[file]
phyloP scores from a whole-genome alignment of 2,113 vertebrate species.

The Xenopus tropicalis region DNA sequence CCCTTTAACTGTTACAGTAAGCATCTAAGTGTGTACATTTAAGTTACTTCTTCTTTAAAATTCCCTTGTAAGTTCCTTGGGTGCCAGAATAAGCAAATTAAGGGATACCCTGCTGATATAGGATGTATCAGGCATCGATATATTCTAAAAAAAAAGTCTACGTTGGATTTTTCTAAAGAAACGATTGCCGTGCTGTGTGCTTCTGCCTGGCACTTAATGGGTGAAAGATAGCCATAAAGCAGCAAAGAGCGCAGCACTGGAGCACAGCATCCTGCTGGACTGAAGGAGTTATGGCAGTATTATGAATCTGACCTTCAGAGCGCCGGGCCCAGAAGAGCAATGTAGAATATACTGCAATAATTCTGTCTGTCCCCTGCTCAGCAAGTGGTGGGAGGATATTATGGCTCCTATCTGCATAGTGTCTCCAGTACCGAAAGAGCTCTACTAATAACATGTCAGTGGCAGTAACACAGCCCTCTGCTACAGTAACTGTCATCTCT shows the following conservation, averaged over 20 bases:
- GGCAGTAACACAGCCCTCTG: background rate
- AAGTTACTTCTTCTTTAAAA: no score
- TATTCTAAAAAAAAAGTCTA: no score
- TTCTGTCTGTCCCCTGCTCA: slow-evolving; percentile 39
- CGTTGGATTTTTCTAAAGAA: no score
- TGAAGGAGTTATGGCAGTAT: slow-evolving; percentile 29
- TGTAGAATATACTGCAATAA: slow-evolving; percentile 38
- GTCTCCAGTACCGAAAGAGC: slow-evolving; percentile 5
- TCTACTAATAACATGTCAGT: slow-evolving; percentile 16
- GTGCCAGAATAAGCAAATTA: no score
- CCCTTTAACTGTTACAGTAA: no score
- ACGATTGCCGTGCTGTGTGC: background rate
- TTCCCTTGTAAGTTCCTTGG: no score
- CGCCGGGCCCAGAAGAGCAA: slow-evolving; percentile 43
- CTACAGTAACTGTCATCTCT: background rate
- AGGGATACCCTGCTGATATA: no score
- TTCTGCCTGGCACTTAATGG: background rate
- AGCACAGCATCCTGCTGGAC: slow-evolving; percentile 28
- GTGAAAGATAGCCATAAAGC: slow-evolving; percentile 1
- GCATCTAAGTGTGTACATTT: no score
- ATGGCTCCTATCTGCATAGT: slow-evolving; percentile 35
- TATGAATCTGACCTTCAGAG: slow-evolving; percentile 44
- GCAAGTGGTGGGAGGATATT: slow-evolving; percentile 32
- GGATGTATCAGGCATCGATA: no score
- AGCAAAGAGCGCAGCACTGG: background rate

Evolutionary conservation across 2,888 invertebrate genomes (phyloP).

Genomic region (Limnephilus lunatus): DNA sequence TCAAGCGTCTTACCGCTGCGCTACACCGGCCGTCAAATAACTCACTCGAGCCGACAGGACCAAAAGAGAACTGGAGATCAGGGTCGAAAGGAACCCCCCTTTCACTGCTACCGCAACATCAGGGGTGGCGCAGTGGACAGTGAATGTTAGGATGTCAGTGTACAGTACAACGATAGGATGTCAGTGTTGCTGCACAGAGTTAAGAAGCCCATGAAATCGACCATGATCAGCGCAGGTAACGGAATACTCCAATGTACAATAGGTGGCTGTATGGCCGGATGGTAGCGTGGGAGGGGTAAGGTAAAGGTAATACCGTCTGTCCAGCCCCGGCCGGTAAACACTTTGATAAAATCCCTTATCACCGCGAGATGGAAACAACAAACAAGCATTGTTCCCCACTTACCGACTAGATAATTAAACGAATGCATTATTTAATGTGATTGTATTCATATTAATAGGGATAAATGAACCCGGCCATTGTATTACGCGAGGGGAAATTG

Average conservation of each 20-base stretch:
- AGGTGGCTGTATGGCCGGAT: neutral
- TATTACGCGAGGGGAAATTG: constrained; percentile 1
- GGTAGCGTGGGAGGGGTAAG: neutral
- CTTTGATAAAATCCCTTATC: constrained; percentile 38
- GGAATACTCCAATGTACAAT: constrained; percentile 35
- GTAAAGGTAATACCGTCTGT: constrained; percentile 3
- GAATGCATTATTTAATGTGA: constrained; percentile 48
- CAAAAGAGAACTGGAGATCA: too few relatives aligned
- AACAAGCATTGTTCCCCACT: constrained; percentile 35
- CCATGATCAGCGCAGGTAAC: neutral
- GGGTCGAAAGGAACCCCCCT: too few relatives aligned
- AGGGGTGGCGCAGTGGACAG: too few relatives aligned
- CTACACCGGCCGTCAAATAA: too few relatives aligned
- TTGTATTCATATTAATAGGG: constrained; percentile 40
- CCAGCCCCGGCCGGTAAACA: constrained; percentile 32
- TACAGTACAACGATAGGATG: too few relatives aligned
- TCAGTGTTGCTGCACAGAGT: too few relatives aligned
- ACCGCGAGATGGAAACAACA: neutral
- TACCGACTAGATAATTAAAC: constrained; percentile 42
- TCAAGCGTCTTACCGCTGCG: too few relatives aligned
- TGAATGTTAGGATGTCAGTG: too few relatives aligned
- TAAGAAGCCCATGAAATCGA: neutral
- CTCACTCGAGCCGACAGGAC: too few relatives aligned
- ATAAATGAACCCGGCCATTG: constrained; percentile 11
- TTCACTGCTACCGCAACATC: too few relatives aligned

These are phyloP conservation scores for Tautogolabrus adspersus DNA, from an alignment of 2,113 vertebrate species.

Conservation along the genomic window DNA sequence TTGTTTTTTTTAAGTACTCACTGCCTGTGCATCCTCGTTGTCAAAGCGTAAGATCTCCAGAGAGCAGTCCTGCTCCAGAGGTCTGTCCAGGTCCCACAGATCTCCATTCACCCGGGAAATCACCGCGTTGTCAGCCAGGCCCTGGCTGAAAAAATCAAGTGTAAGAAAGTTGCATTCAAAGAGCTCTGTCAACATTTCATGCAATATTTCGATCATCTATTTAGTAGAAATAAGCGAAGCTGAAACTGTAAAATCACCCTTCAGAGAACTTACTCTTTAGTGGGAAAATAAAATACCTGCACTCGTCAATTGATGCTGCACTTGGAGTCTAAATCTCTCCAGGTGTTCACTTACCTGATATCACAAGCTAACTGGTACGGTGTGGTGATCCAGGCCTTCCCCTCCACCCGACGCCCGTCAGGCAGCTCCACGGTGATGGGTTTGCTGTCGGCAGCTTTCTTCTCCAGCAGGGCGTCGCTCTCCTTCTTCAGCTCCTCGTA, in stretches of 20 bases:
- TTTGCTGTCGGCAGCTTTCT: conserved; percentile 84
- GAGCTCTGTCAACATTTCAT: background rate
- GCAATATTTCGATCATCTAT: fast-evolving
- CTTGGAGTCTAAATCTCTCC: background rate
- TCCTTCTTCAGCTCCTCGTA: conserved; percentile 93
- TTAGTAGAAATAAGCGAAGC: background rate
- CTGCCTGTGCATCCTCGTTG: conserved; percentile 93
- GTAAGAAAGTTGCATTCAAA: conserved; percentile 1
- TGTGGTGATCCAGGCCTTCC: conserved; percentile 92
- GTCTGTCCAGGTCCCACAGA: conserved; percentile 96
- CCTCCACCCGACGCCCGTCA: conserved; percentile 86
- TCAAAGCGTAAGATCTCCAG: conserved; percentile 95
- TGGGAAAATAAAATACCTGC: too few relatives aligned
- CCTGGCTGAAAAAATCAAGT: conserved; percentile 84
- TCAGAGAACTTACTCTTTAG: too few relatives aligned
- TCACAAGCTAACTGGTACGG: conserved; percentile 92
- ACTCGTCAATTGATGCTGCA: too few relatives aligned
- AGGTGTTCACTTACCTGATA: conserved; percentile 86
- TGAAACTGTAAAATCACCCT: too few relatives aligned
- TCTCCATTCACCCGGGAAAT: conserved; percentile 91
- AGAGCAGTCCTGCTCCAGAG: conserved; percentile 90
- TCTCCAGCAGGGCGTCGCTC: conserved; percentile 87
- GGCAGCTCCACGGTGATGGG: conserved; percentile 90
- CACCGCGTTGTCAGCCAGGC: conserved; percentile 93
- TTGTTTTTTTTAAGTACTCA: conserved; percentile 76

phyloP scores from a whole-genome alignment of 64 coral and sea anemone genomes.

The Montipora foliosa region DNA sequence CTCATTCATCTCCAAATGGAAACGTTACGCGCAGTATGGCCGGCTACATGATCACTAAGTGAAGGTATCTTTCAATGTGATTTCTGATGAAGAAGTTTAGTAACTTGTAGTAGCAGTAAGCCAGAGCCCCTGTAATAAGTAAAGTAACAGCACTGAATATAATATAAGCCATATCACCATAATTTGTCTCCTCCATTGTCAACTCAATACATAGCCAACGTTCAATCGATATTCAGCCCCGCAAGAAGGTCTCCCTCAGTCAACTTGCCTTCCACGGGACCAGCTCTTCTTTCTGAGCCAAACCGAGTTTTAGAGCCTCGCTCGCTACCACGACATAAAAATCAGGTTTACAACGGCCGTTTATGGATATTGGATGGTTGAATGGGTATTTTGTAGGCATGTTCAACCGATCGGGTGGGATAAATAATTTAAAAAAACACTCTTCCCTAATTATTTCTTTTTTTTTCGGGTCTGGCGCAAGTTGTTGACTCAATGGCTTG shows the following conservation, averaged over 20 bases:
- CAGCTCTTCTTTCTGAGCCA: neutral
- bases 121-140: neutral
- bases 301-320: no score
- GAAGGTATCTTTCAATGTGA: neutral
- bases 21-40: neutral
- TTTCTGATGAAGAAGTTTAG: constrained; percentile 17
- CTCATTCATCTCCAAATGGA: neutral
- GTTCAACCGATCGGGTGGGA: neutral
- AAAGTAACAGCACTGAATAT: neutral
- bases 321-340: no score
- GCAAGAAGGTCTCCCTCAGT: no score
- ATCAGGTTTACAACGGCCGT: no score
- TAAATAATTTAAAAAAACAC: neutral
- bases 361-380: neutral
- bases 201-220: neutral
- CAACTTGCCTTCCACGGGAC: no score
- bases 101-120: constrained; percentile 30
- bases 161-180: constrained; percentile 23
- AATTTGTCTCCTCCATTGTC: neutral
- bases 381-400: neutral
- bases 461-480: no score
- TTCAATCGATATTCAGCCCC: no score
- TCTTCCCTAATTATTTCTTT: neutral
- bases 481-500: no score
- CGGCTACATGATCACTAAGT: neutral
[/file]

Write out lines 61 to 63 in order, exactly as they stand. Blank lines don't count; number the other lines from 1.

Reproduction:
- CTTGGAGTCTAAATCTCTCC: background rate
- TCCTTCTTCAGCTCCTCGTA: conserved; percentile 93
- TTAGTAGAAATAAGCGAAGC: background rate